It appears that the influence of GPOs will continue to weaken a bit as the nursing crisis continues to emerge. Nursing workflow efficiency and satisfaction is key to excellent outcomes and getting nurses the equipment they determine works best to improve both workflow efficiency and patient outcomes. GPOs that want to maintain hospital support will increasingly need to take this into account in letting vendor equipment contracts or mandating compliance levels.
Importance of the local sales representative
Often a vendor's local sales personnel don't realize how important they are to the ultimate outcome of a negotiation. One company aware of this is patient monitoring market leader Philips Medical Systems (Andover, Massachusetts). Philips increasingly deploys sales personnel with previous nursing or other clinical backgrounds. This expertise enables the vendor representative to have empathy for, and understand the needs of, hospital clinical personnel in caring for the growing population of increasingly ill patients. Philips also uses win/loss debriefing for key orders it loses to keep informed of its weaknesses.
Vendors who continue to use the traditional, non-nursing, high-pressure or clinically-uninformed sales types may have increasing difficulty making the connection with busy clinical personnel who will have little time or patience with salespersons who can't discuss nursing needs and product applications from a user-clinical perspective.
Clinical personnel are looking for the best clinical solution and want to talk about a vendor's proposal on their terms without having to learn a lot of technical jargon. In the case cited earlier, the larger vendor's salesperson made it her business to understand the issues the nurses dealt with every day. She did her homework concerning these clinical problems and the product solutions her company could offer. This salesperson never criticized competitors, but instead concentrated on the hospital's needs and future vision.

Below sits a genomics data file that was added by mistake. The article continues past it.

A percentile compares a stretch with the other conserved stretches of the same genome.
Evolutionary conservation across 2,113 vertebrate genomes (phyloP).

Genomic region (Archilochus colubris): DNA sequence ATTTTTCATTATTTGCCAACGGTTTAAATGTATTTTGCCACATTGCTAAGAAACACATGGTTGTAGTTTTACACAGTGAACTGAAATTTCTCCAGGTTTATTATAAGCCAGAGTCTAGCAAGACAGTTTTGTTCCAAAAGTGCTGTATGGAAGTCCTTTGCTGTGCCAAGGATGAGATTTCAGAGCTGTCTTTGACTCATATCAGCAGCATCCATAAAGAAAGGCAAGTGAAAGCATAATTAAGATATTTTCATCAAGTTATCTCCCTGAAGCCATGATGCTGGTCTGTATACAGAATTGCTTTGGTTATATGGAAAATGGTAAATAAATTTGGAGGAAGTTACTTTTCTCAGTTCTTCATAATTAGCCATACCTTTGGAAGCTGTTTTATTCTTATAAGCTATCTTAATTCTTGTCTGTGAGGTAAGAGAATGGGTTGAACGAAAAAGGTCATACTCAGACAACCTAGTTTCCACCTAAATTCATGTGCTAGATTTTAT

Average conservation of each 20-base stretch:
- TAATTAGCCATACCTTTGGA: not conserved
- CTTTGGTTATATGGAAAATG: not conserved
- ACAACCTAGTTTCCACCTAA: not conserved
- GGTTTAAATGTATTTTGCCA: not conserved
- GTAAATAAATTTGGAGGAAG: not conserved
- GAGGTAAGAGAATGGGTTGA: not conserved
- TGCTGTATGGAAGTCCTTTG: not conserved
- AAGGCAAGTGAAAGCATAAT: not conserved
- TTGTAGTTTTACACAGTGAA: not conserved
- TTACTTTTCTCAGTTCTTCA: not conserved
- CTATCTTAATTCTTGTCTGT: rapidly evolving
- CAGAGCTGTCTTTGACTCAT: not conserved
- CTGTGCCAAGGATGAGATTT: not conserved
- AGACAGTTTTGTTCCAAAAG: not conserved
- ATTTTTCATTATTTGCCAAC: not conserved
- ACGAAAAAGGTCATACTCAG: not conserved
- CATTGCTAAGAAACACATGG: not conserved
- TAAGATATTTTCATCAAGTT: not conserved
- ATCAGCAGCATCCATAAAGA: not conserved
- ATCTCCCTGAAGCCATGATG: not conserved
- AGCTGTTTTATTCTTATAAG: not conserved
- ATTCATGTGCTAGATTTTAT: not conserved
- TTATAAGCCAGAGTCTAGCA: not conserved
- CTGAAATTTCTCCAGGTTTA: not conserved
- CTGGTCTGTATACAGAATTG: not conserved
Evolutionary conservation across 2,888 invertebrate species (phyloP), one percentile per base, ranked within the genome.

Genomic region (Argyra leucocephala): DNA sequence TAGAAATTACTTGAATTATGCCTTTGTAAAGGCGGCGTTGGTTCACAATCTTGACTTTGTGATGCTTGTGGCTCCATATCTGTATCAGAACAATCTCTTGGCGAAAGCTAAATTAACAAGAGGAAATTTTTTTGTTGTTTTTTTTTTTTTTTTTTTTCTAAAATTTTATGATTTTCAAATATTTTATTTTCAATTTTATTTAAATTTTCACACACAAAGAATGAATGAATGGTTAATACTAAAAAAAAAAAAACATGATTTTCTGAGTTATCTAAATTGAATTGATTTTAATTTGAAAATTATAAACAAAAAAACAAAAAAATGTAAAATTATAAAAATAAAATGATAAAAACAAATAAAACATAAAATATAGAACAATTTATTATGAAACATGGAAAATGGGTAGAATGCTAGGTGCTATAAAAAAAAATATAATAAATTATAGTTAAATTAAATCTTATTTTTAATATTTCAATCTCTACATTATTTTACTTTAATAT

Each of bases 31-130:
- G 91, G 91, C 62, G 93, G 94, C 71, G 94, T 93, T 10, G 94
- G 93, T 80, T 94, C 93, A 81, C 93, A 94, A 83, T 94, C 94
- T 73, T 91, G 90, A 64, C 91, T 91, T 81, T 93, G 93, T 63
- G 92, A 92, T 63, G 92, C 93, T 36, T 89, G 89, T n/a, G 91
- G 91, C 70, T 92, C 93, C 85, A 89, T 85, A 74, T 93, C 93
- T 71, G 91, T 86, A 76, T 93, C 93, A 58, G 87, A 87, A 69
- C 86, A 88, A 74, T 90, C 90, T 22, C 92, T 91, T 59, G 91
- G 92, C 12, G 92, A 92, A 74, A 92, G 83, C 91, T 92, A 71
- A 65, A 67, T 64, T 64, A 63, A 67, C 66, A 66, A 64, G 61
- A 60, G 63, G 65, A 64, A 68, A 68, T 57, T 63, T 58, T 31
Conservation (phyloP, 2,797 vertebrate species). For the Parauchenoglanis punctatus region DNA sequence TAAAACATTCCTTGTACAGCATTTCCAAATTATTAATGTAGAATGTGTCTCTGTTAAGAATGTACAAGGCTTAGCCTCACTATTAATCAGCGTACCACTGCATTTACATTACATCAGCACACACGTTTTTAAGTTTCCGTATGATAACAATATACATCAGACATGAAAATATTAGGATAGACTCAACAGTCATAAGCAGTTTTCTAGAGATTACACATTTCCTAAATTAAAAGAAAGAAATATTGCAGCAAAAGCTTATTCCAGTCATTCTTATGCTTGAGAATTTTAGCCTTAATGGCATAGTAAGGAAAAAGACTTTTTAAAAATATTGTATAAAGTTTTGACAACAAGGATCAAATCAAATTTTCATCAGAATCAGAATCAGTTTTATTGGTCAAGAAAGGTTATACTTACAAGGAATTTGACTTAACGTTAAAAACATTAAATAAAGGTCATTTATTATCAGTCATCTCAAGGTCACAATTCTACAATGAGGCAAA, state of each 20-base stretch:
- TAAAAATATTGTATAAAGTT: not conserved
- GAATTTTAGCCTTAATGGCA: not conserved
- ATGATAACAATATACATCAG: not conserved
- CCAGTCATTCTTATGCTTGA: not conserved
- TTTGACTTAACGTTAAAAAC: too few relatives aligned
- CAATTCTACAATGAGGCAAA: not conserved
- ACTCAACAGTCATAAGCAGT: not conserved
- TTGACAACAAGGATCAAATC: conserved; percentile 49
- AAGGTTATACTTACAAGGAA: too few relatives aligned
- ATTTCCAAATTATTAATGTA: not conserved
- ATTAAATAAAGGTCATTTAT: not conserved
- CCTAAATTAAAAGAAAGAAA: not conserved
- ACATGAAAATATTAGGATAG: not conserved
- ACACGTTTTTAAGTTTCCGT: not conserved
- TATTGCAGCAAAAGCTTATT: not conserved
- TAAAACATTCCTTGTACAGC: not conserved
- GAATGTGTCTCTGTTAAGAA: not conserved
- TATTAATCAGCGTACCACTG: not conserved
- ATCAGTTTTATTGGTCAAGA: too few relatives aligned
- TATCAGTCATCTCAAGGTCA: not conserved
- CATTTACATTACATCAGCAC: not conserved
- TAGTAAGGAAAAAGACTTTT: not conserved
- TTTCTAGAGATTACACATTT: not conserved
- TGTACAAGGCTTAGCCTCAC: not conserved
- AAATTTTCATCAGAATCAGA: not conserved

The hospital perceived the local representative from the larger vendor as better understanding its clinical needs, an opinion that crystalized during a walkthrough of the hospital. Walkthroughs are intended as a review of clinical needs and equipment configurations and help both the hospital committee members and vendors to better understand a hospital's real hidden needs.
The walkthrough that lost the order
The clinical walk-through with the personnel from the smaller vendor is what actually lost his company this order. Rather than just the local salesman the hospital committee already knew going on the walkthrough, two additional managers from the company's headquarters showed up unannounced. Surprised by the unexpected presence of these additional vendor representatives and concerned about the potential disruption of so many people walking through each clinical unit, the hospital's clinical managers restricted the walkthrough to two people, the salesperson and one visiting manager.